Duchess says she read Anne of Green Gables as a girl

Dave Stewart
Send to a friend

Send this article to a friend.

The Duke and Duchess of Cambridge chat with Anne of Green Gables actress Tess Benger and Kris Tusler who plays Matthew in the musical..

The Duchess of Cambridge really is a fan of Anne of Green Gables.

Tess Benger, the actress who portrays Anne Shirley in Anne of Green Gables - The Musical, was positively beaming after meeting Kate during the Dalvay by the Sea portion of the Royal visit on Monday.

Benger said Kate read the novel when she was eight years old and would someday like to see the musical at the Confederation Centre of the Arts in Charlottetown.

Benger had the honour of meeting the Duke and Duchess and presenting Kate with a copy of the book.

“Kate said she wished she could have seen (the play in Charlottetown) but, I mean, they’re on the go constantly,’’ Benger said.

“I gave her a copy of the book and she said she’s excited to read it again because she read it when she was a kid and she’s going to read it again.’’

Benger also confirmed what so many people who have had the chance to meet William and Kate have conveyed — just how down to earth the newlywed couple is.

“It was great,’’ Benger screamed when asked what it was like. “They are so, so lovely and so grateful to be here and they are really enjoying their time. They’re so wonderful.’’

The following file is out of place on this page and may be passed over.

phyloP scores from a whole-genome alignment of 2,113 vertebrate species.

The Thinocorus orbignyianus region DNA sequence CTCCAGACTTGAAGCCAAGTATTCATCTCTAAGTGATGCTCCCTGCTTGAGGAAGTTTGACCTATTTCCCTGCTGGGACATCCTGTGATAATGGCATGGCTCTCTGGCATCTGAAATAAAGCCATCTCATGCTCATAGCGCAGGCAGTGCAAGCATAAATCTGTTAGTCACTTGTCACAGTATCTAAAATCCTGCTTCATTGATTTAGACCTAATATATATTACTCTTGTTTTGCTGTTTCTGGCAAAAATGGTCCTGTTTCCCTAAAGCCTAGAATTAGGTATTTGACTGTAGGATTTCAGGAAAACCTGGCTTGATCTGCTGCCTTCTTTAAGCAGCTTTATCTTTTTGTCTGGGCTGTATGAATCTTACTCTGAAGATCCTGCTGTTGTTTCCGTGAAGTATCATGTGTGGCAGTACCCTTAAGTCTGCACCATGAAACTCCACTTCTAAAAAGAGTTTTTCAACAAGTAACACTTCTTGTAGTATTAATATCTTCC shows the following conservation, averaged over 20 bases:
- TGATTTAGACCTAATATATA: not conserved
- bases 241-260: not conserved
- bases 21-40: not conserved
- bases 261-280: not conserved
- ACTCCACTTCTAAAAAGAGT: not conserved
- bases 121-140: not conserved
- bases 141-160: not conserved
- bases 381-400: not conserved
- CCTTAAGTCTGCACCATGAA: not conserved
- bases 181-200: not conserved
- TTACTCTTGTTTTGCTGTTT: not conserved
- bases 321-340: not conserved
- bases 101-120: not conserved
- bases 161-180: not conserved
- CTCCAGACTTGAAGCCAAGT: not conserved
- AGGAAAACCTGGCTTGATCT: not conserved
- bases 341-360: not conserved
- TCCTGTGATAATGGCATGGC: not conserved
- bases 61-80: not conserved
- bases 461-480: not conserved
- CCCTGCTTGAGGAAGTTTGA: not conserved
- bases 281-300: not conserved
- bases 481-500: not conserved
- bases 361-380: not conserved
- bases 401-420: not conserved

Kris Truelsen, who plays Matthew Cuthbert in the play, said it was the opportunity of a lifetime.

“This was a little something special. Nothing like this has ever happened to me before,’’ Truelsen said. “I’ve met celebrities but they’ve been movie stars. This was my first royalty. I won’t forget this ever.’’

The only drawback in Dalvay was the weather. The skies opened up and everyone got soaked.

The possible future King of England felt bad about that, said Truelsen.

“Prince William was very kind and forthcoming. He apologized for the weather but we assured him it was worth coming out in the rain to wish him and Kate a long and happy life together.’’

Amid the rain, the couple strolled sampled some Island food and entertainment.

Island entertainer Meaghan Blanchard even made William laugh.

When Blanchard went to welcome the Royal couple, instead of referring to William as a ‘Duke’ she called him a ‘douche’.

“That didn’t just happen?’’ Blanchard said as everyone, including William, shared a light-hearted chuckle over the slip.

Some of the food the Royals had a chance to sample Monday included P.E.I. oysters on the half shell, mussels, pork with sweet mustard relish and rib eye with a red onion marmalade. There was also strawberry shortcake and seafood chowder.

While Kate threw her head back and swallowed a raw oyster, William said thanks, but no thanks.

James Oja, with the Culinary Institute of Canada, said it took a week to prepare enough food for the Royal couple and 2,400 lucky guests.

“This is a very unique opportunity,’’ said Oja, who was one of 85 chefs and culinary staff members at Dalvay on Monday.

“Every day you’re prepping one item for more than 2,000 people, right, instead of most events which are 200 to 500 people. This one here was full out with 10 chefs going on 10-hour days.’’